Beginning Again: Sri Lanka After the Easter Sunday Bombings

Tanisha Amarakoon, Director of External Affairs

September 4, 2019

The steps of the Maligawa Temple in Kandy, Sri Lanka

The steps of the Maligawa Temple in Kandy, Sri Lanka


January 2019

For 26 years, Sri Lanka has had one ambition: to reach a state of peace and prosperity.

The nation’s quest for tranquility began in 1983 after the Sinhalese Buddhist majority disenfranchised Sri Lanka’s Tamil population, prompting the Liberation Tigers of Tamil Eelam’s (LTTE) fight to partition the state. The country’s sectarian tensions ultimately led to a civil war that lasted nearly three decades, took over 150,000 lives, and lead thousands of Sri Lankans to flee the country.

Although many thought the multiethnic and multifaith tensions had finally ceased in 2009 with the war’s end, it was later revealed to be only the beginning of more religious conflict. Following the war, the country’s ethnic and religious makeup became split between the 70 percent Sinhalese majority—whose ethnicity was usually synonymous with being Buddhist— the Tamil and Muslim ethnic minorities, and the Christians, who composed parts of the Sinhalese and Tamil groups.

With the defeat of the LTTE and the rise of a Buddhist nationalist government, many Sinhalese Buddhist extremist monks began diverting their attention away from Tamils and towards Muslim and Christian groups. Since then, dozens of churches and mosques have been attacked by Sinhalese mobs, ultimately prompting the government to declare a state of emergency in 2018 following numerous attacks on Muslim businesses and homes.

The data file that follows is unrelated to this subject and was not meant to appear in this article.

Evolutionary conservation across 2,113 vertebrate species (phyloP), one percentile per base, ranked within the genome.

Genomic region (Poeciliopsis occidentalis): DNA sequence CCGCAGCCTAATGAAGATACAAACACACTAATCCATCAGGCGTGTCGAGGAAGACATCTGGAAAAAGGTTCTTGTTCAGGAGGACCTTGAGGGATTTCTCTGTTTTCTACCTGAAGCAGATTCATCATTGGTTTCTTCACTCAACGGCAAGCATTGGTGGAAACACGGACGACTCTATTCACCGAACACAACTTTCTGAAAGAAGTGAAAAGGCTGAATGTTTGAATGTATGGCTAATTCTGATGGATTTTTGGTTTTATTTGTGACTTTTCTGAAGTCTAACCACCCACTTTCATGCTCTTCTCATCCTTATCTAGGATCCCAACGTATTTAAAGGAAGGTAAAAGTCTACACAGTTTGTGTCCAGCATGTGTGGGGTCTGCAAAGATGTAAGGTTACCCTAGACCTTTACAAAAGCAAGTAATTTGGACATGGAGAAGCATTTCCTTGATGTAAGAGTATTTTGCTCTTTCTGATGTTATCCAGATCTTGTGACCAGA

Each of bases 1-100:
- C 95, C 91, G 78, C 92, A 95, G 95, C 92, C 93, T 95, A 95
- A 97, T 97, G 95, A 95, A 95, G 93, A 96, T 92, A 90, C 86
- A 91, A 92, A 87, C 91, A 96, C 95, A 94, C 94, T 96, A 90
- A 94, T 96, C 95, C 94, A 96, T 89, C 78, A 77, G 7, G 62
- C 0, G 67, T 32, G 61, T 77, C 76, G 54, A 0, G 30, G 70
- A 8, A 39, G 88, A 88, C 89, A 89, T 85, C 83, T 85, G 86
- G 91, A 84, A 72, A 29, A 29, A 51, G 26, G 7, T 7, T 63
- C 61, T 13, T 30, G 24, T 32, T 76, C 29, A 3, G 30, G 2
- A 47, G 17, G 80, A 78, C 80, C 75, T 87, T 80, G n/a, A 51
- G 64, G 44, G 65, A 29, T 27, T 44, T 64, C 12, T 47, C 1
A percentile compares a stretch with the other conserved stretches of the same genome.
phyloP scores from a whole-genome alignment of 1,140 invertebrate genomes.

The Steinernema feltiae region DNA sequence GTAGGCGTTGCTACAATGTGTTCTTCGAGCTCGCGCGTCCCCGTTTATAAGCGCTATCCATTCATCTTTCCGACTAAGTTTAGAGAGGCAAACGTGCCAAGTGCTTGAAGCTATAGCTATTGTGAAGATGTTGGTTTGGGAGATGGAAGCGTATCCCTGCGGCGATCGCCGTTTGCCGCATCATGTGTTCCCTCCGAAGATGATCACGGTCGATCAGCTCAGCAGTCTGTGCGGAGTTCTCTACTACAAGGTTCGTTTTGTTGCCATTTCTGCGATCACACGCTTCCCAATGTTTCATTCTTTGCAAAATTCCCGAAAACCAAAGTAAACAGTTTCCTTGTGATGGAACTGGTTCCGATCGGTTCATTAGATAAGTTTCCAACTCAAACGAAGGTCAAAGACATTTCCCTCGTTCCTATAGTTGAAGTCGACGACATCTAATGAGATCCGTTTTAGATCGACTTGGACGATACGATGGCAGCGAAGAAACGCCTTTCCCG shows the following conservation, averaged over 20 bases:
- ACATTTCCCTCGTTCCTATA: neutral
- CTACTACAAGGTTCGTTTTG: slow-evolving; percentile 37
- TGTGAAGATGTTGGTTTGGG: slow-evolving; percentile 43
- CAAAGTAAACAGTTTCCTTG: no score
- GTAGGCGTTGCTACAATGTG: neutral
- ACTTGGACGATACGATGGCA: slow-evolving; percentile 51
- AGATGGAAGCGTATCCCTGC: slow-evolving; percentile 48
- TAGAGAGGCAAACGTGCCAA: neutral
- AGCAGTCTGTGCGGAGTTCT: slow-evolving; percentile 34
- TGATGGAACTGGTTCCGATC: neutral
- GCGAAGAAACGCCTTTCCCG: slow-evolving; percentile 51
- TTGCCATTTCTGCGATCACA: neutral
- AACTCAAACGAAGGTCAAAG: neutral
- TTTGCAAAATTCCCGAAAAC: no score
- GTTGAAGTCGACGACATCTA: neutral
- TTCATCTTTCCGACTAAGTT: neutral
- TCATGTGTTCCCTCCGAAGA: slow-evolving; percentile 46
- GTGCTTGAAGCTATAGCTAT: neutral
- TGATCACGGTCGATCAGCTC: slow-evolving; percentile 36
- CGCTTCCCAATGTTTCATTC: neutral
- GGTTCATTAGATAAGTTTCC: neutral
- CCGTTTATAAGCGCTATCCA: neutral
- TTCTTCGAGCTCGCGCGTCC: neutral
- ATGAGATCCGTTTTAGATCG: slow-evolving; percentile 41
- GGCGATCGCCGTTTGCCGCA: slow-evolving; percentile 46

The sudden surge in animosity towards Muslim and Christian groups was elicited in fear that the Sinhalese Buddhist religious and ethnic majority in Sri Lanka was to be diminished by other cultural movements. For example, Dilanthe Withanage, a former spokesman for Buddhist nationalist group Bodu Bala Sena, shared his perspective that changes in ethnic makeup could shift governmental structure resulting in, “Sinhalese politicians [having to make] the country run by Shariah law”.

The country’s complicated web of multinationalism has since made two things clear—Sri Lanka’s sectarian tensions were anything but civil, and sacred spaces were found to be at the center of large disputes.

However, after years of mob blasts, growing tensions, and religious feuds, the prospects of achieving peace and prosperity had become better than ever. Following the country’s ranking by Lonely Planet as the #1 tourist destination in 2019, the island experienced massive improvements when its economy stabilized with a flood of tourism, and a rise in peaceful collaboration between ethnic and faith groups.

April 2019